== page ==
Dynamic light scattering is used to characterize the size of various particles including proteins, polymers, micelles, vesicles, carbohydrates, nanoparticles, biological cells and gels. It allows you to determine the size of sub-nanometer particles. DLS also allows for repeatable results because of the soft handling of the test material.
If there is a large variance in the size distribution, smaller particles can be hidden and not get measured. Samples must be a pure as possible without contaminants to skew the results.
It’s also relying on equations and algorithms to determine the shape of the particle which may not be as reliable as photos and direct analysis.
Photo Optical Particle Analyzer
A Photo-Optical Particle Analyzer is an instrument that uses a high-resolution camera to determine the size and shape of particles.
There are two kinds of cameras that are used: Line Scan cameras and Matrix cameras.
The W.S. Tyler CPA uses a Line-Scan Camera. It’s a single line of pixels that captures the image of falling material as it passes through an LED lighting array, capturing the shadow projections.
The Matrix camera is used by Retsch’s Camsizer. The Matrix camera has two different resolutions. One camera is to catch the larger particles and the second to catch the finer.
When it comes to a photo-optical particle analyzer, like a CPA. Speed, accuracy, and reproducible results are always number one when it comes to the benefit.
The average amount of time that it takes to run a sample on a CPA is around 3 minutes.
Another benefit to a CPA is that the particles are not only sized but the shape and count are also determined while running a test.
While many CPA units are used in labs, there’s also many accessories that can be added to what we call “in-line” testing. This allows the CPA to be integrated into the processes in place.
These machines can only be used with dry, free-flowing material. The material is falling past the lighting array and being measured by shadow projection and if the material agglomerates it will give a false reading.
Matrix cameras take single photos at set intervals so they only capture a small percentage of the entire sample, rather than our line scan cameras that are catching every particle.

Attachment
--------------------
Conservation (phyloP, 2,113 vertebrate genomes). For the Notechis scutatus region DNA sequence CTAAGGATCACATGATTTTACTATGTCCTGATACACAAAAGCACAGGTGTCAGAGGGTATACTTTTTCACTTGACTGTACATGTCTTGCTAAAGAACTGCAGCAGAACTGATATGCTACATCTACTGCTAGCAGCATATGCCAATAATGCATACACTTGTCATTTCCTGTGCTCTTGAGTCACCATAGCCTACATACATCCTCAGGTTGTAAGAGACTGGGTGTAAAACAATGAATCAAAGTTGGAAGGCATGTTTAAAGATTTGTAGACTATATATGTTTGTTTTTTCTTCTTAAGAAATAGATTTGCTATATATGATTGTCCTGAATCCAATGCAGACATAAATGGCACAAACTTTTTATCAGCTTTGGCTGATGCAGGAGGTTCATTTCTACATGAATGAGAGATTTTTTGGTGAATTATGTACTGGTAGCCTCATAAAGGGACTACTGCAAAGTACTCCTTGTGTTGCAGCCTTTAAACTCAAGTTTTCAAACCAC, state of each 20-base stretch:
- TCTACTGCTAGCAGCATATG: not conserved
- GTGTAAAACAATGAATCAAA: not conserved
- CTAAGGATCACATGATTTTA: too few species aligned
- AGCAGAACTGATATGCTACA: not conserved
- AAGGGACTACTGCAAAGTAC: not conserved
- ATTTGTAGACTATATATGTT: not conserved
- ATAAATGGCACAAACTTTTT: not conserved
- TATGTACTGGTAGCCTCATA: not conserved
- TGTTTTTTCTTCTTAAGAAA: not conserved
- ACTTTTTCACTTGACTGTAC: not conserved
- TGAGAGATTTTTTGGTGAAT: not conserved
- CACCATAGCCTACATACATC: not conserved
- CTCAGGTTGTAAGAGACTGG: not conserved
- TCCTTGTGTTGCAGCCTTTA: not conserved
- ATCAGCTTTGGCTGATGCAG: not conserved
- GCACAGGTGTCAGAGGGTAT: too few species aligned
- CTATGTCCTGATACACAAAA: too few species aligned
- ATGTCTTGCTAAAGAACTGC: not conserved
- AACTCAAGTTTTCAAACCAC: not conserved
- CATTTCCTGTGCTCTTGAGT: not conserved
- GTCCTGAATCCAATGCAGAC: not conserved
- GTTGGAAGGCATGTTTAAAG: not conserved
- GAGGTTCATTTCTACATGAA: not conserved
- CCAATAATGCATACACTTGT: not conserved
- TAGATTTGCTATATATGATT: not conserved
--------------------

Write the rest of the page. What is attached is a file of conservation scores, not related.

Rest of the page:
The last drawback of a Photo-Optical Particle Analyzer is the size range. The limit that the CPA faces is measuring range of the particles: 10 micron - 4 millimeter. This will only be a negative to you if you are looking for a technology that can analyze nanoparticles.
To Sum It All Up
When it comes to choosing the right particle analysis process for you, it is important to remember that your process and your needs will dictate which type of technology suits you best.
Each of the three types that we covered in this article will analyze particles, but the type of data, speed, and detail you get from each are different.
If particle shape is extremely important to you and you are also working with free-flowing particles, the W.S. Tyler CPA may be the best option for you.
On the other hand, if you are working with a very large amount of particles at a time and need results quickly, maybe laser diffraction is the right solution for your business.
Regardless of which technology you think may be right for you, if you have questions or need more info, contact our experts and we would love to chat.
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About Sam Badger
Sam has been a part of the W.S. Tyler family for three years and is currently a sales manager, overseeing our fabricated parts and customized filters. To help deliver best-in-class solutions, Sam works to bridge the gap between customers, both new and existing, and our engineering team. Additionally, Sam provides on-site servicing of the ALPINE Air Jet Sieve e200 LS, striving to learn your particle analysis operation to resolve any issues you encounter and ensure your equipment continues to produce accurate and repeatable results.